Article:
No Easy Bedtime Reading for G8 Leaders

Rheal Drisdelle | Posted 15.07.2012 | UK Politics
Rheal Drisdelle

This is the Great Silent Tsunami that keeps happening year after year with some years, like this one, worse than others. But who's listening? Did you know that a severely malnourished child does not cry but instead dies in silence?

You May Bemoan the Hosepipe Ban, But Niger is Literally Dying From Full-On Drought

Alastair Stewart | Posted 15.06.2012 | UK Politics
Alastair Stewart

You may or may not bemoan the hosepipe ban, but, as you inevitably sip a glass of water with lunch or luxuriate in a bath or take a shower tomorrow, spare a thought for those for whom a fraction of that water could be the difference between life and death; and then do what you can to help.

Things Go From Bad to Worse for Niger

Rheal Drisdelle | Posted 04.05.2012 | UK
Rheal Drisdelle

When I wrote back in January that we need to talk about the risk of famine in Niger, I had no idea then that an already very complex situation was about to see yet another twist in the tale develop.

South Sudan Threatened by 'Perfect Storm' of Famine, Tribal Violence and Escalating Conflict Over Oil

Sir John Holmes | Posted 03.04.2012 | UK
Sir John Holmes

We cannot abandon the people of South Sudan at such a moment of renewed need, whatever our frustrations. They have suffered so long for their prized independence and deserve so much better. But even if the present crisis is mitigated by some kind of agreement after even worse north-south brinkmanship than we are used to, the international community will have to demand much more and better from the government in Juba, as well as pressing Khartoum. The message may be unwelcome. But accepting responsibility is part of independence too.

African Food Crisis: Our Ability to Save Children's Lives Depends on the Spotlight of the Media

David Bull | Posted 21.03.2012 | UK
David Bull

This week Save the Children and Oxfam released a damning report about the failure of the international community to heed the warnings of the spreading nutritional crisis in East Africa quickly enough. This "dangerous delay" they say, cost lives.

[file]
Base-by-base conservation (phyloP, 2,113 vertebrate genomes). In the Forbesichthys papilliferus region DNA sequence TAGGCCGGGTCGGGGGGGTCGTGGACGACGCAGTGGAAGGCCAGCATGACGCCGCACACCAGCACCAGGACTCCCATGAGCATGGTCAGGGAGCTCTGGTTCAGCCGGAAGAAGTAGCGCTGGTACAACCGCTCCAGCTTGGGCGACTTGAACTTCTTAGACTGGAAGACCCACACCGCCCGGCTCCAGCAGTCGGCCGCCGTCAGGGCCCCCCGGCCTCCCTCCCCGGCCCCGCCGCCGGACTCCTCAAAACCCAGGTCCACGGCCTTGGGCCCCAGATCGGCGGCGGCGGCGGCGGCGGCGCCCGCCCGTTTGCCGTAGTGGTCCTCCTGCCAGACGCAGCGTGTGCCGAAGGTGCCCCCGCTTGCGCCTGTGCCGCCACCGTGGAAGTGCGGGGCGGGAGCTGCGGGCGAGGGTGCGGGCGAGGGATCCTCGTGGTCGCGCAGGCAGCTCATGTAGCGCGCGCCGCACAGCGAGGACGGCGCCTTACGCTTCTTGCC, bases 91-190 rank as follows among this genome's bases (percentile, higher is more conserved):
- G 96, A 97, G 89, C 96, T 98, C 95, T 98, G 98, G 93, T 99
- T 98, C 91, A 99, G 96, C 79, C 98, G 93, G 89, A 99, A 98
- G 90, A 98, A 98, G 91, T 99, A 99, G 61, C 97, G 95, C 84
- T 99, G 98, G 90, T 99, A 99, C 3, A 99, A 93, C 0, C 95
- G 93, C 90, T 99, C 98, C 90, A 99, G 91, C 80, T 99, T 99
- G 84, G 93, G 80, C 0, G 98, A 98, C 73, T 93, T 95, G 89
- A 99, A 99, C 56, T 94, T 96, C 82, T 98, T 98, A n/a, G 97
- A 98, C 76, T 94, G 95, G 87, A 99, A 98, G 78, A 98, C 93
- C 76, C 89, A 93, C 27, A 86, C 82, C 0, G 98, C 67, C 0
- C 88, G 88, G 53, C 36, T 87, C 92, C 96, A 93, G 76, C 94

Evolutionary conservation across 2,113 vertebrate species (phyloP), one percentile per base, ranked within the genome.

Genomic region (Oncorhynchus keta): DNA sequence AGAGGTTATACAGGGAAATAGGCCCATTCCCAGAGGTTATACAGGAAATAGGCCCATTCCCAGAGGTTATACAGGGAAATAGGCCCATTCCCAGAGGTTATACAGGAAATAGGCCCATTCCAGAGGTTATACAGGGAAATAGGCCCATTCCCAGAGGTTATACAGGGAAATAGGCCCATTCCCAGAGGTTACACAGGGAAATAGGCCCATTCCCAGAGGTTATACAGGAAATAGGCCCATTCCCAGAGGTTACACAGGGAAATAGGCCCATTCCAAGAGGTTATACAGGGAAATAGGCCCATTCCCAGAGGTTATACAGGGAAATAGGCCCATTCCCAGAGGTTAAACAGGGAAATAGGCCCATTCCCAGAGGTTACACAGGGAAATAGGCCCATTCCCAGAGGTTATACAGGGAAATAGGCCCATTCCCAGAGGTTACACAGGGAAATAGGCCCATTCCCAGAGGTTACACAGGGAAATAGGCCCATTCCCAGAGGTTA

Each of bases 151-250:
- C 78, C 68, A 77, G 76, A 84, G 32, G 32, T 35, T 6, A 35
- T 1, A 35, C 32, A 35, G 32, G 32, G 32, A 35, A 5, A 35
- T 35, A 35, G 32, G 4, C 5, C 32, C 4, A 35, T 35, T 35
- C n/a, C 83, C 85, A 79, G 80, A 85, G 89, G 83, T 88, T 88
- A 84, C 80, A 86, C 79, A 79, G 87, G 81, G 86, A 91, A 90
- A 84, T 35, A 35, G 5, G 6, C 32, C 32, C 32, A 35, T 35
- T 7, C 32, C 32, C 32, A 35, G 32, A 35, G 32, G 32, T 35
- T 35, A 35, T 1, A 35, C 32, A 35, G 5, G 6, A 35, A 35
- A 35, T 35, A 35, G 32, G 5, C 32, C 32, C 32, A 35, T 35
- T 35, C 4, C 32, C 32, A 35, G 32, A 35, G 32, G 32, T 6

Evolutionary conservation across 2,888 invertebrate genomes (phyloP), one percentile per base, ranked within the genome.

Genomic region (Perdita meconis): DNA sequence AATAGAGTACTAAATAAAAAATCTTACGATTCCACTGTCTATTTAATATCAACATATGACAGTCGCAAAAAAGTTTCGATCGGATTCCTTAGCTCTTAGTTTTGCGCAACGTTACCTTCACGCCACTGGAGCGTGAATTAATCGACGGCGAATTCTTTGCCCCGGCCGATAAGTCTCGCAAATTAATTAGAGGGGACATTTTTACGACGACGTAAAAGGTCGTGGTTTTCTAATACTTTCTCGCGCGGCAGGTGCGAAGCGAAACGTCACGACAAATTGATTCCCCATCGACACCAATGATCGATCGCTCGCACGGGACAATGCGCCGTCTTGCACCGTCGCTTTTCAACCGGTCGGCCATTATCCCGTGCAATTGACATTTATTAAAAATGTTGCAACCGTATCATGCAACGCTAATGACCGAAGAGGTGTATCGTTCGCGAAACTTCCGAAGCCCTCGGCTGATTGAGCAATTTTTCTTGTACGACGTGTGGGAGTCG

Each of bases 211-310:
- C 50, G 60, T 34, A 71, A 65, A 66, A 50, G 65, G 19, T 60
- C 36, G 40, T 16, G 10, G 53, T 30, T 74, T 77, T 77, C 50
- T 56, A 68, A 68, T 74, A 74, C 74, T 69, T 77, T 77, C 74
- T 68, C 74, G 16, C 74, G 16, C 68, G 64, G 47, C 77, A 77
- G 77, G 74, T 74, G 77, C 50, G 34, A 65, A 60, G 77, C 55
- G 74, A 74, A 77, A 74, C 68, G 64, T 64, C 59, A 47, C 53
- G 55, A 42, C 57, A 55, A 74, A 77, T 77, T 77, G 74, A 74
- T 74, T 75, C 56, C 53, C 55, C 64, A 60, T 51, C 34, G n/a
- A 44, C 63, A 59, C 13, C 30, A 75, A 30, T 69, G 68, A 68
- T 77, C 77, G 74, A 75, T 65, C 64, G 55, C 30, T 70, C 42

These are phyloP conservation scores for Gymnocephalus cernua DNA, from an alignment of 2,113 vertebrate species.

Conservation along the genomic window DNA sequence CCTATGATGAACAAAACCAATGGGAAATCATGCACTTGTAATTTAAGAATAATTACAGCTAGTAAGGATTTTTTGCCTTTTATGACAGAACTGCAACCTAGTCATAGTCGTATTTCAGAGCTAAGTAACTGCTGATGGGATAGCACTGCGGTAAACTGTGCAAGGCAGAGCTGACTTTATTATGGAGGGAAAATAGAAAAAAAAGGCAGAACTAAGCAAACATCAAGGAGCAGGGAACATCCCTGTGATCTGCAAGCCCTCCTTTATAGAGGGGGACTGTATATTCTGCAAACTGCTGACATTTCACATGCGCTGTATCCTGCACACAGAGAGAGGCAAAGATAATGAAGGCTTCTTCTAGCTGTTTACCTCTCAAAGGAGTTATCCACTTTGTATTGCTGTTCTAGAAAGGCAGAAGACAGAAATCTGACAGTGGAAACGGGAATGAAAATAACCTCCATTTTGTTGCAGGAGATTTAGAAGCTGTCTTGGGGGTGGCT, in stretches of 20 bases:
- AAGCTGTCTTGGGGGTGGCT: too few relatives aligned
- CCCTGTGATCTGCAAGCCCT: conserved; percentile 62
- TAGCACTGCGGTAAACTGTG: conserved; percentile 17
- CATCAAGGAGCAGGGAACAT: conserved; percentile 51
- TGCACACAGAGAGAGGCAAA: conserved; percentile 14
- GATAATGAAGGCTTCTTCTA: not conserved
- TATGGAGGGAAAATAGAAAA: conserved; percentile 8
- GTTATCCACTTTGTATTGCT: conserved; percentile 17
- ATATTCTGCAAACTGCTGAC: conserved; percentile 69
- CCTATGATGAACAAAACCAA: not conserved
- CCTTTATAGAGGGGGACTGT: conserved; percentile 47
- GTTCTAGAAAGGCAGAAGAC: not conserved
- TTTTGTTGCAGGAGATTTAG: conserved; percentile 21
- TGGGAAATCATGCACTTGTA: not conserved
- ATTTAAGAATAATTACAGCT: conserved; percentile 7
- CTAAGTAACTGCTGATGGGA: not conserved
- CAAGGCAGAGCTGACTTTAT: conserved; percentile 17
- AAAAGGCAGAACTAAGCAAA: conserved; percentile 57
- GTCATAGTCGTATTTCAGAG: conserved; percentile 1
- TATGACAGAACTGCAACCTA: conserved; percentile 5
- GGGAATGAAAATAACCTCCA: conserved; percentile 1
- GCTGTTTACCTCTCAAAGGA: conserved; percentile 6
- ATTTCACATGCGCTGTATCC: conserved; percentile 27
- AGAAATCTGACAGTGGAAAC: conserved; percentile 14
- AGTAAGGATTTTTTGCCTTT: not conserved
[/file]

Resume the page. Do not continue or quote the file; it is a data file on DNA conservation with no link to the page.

A Day in the Life of a Campaigner

Ruth Dawkins | Posted 20.03.2012 | UK Politics
Ruth Dawkins

A normal Wednesday for me usually involves some laundry, some grocery shopping, maybe a walk in the park, and a jigsaw or a game of hide and seek with my toddler son. Yesterday was a little different. I went to Downing Street.

We Need to Talk About Niger's Famine

Rheal Drisdelle | Posted 19.03.2012 | UK
Rheal Drisdelle

The fact remains though that we need to talk about famine. Perhaps not in the technical UN-defined sense of the word. But in the dictionary sense of the word: extreme and general scarcity of food, as in a country or a large geographical area. With so many lives potentially at stake, now is not the time to dodge the issue.

Delivering Light to Refugees in Ethiopia

Miriam Furze | Posted 01.02.2012 | UK
Miriam Furze

Melkadida camp, like the three other camps around Dollo Ado, is full, yet every day more refugees arrive, waiting in a transit camp for a new site to be opened. Like the refugees that have already lived here for several years, each of them faces a difficult future.

Help End Extreme Hunger With Save the Children

Ruth Dawkins | Posted 19.03.2012 | UK Politics
Ruth Dawkins

Just less than a month ago, we moved house from Edinburgh to the South East of England, so that my husband could start his new job with Save the Children. Ever since then our 2 and a half-year-old son Tom has been working really hard to understand what his dad's new job is all about.

Kate Refuses To Try Paste Fed To Starving Africans On Unicef Village

PA | Posted 02.01.2012 | UK

The Duke and Duchess of Cambridge have been offered a taste of a special high-protein peanut paste which is sent to malnourished children in Africa. ...

Eyewitness Account From Somalian Flood

Catherine Carter | Posted 24.12.2011 | UK
Catherine Carter

I stand by a pool of stagnant water. It looks fairly innocuous, –dirty and strewn with rubbish, but harmless. It’s hard to believe that just days ago this water came rushing through Sigale Camp, leaving destruction behind it.

The F-word: Why we did it

Adrian Lovett | Posted 04.12.2011 | UK
Adrian Lovett

ONE's new campaign ad is getting a lot of attention. Not all of it of the admiring kind. Yahoo's news pages brand it the "shocking F-word vid". In the UK, the folk who decide what is fit and proper content for TV ads are stewing over it.